By Dustin Brown

A federal judge imposed a nine-year sentence Thursday on a Glendale man who was convicted last year on charges of attempted aggravated sexual abuse for harassing a woman when both were cadets at the U.S. Merchant Marine Academy on Long Island.

Francis Crowley, 25, is expected to surrender to authorities on July 20 to begin his sentence, said his attorney, Mike Shaw.

“I have thought that his conviction for aggravated sexual abuse was a terrible miscarriage of justice and I thought his sentence of nine years in prison was outrageous,” said Shaw, who is planning an appeal.

The nine-year term was the minimum allowed under sentencing guidelines, according to federal attorney Cynthia Monaco, who prosecuted the case with Debra Newman. The conviction carries a maximum sentence of 11 years and three months.

Crowley was also ordered to pay $13,000 in restitution to cover the psychiatric bills and legal fees the victim incurred, Monaco said.

Although Shaw said his client would have faced a sentence of only a few months had the case been tried in state court, where he was originally charged, his former lawyers argued that it was a federal case because the incident occurred on federal property, Monaco said.

Crowley was found guilty Nov. 27 of one count of attempted aggravated sexual abuse by a federal court jury in Central Islip. He was acquitted on another charge of attempted sexual abuse.

The jury also acquitted his co-defendant, Steven Valjato of Richmond Hill, on the same charges.

Crowley is the cousin of U.S. Rep. Joseph Crowley (D-Jackson Heights) and the brother of Elizabeth Crowley, who lost a city council election to Dennis Gallagher (R-Middle Village) in November.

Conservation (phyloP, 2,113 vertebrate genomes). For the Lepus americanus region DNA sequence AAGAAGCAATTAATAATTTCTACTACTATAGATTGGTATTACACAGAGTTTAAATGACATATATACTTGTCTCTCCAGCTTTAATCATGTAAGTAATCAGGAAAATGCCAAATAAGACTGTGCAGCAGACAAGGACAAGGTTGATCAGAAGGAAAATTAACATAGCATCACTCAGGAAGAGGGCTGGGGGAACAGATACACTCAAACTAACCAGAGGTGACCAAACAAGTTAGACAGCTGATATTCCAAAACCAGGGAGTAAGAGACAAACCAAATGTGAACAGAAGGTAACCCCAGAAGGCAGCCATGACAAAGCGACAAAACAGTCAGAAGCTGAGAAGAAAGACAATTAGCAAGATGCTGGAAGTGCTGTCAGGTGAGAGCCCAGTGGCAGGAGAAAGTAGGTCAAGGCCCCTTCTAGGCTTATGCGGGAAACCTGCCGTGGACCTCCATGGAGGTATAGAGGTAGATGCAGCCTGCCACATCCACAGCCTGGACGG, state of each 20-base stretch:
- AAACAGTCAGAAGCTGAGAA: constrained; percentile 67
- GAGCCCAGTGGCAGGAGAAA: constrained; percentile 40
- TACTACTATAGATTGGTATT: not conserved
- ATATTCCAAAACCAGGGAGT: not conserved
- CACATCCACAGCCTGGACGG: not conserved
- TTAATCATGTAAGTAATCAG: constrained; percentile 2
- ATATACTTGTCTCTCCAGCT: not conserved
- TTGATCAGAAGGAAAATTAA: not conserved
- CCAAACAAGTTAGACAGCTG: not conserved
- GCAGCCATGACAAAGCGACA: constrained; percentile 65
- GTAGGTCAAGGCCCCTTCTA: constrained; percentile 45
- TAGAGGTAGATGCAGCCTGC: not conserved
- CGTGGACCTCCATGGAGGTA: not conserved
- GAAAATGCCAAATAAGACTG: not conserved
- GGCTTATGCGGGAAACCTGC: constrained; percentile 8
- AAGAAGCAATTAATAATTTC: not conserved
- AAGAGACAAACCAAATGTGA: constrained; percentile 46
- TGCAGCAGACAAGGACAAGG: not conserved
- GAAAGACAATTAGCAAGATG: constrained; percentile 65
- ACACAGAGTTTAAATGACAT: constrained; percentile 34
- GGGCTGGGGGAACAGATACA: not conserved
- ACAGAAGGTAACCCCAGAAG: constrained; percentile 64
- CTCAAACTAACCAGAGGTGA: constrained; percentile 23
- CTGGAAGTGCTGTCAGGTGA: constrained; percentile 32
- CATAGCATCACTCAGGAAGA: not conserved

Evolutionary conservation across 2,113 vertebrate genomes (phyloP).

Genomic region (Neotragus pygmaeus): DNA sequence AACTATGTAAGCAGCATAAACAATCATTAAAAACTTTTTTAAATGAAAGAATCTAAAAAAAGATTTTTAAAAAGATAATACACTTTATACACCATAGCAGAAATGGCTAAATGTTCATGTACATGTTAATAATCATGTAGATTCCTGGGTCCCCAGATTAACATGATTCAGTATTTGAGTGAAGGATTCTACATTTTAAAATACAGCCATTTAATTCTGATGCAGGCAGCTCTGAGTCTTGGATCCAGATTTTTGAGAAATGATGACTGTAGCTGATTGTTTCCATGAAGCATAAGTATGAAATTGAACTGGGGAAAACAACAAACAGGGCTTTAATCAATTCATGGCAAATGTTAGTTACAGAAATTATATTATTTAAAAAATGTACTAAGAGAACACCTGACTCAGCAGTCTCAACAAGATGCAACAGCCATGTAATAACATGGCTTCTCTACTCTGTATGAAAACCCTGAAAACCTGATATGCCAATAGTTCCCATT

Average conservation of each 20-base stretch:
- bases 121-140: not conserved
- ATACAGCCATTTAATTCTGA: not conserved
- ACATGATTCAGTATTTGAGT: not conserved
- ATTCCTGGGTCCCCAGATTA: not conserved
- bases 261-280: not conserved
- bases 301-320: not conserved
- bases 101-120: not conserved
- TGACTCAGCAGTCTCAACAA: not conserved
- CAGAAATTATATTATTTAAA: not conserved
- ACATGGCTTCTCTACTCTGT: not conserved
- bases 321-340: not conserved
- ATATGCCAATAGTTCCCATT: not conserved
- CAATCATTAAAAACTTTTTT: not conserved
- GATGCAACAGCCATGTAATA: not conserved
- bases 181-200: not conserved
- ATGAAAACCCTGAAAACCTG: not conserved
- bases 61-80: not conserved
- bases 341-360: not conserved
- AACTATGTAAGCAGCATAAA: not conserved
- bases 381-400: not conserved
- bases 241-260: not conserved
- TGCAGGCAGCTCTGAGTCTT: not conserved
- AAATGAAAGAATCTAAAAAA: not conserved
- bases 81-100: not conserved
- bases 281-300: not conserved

The charges stemmed from an early morning incident that took place Sept. 28, 1997 in the victim’s dorm room at the U.S. Merchant Marine Academy at Kings Point on Long Island.

According to the federal complaint dated August 1998, Crowley and Valjato entered the victim’s room at 4:50 a.m. to speak with her roommate but began harassing her when she refused to smoke drugs with them.

In an interview shortly after the conviction, Newman said Crowley had pinned the victim down in her bed while Valjato allegedly stood by his side and prevented her from exiting the room.

“The evidence revealed that he and the co-defendant basically cornered the victim as she was laying in her dormitory bed and used force, fear and threats in an attempt to engage her to perform in a sexual act,” Newman said at the time.

Crowley fondled the victim’s breasts, according to the complaint, and attempted to perform oral sex on her, Newman said.

They left the room after she persistently refused to give in, the complaint said.

Shaw said the nine-year sentence is unjust because Crowley “voluntarily left her room.”

“I believe it is beyond belief that a sentence of that length could be imposed,” he said.

Both Crowley and Valjato resigned from the academy when a formal investigation into the incident was launched, according to the criminal complaint.

A 1999 conviction of Crowley and Valjato on both charges was thrown out by the U.S. Court of Appeals in August 2000, which ruled that the jury should have been allowed to consider the men’s intoxication at the time of the incident.

The case was heard in federal court because it took place on the campus of the Merchant Marine Academy, where there is exclusive federal jurisdiction, Newman said.

Reach reporter Dustin Brown by e-mail at Timesledger@aol.com or call 229-0300, Ext. 154.

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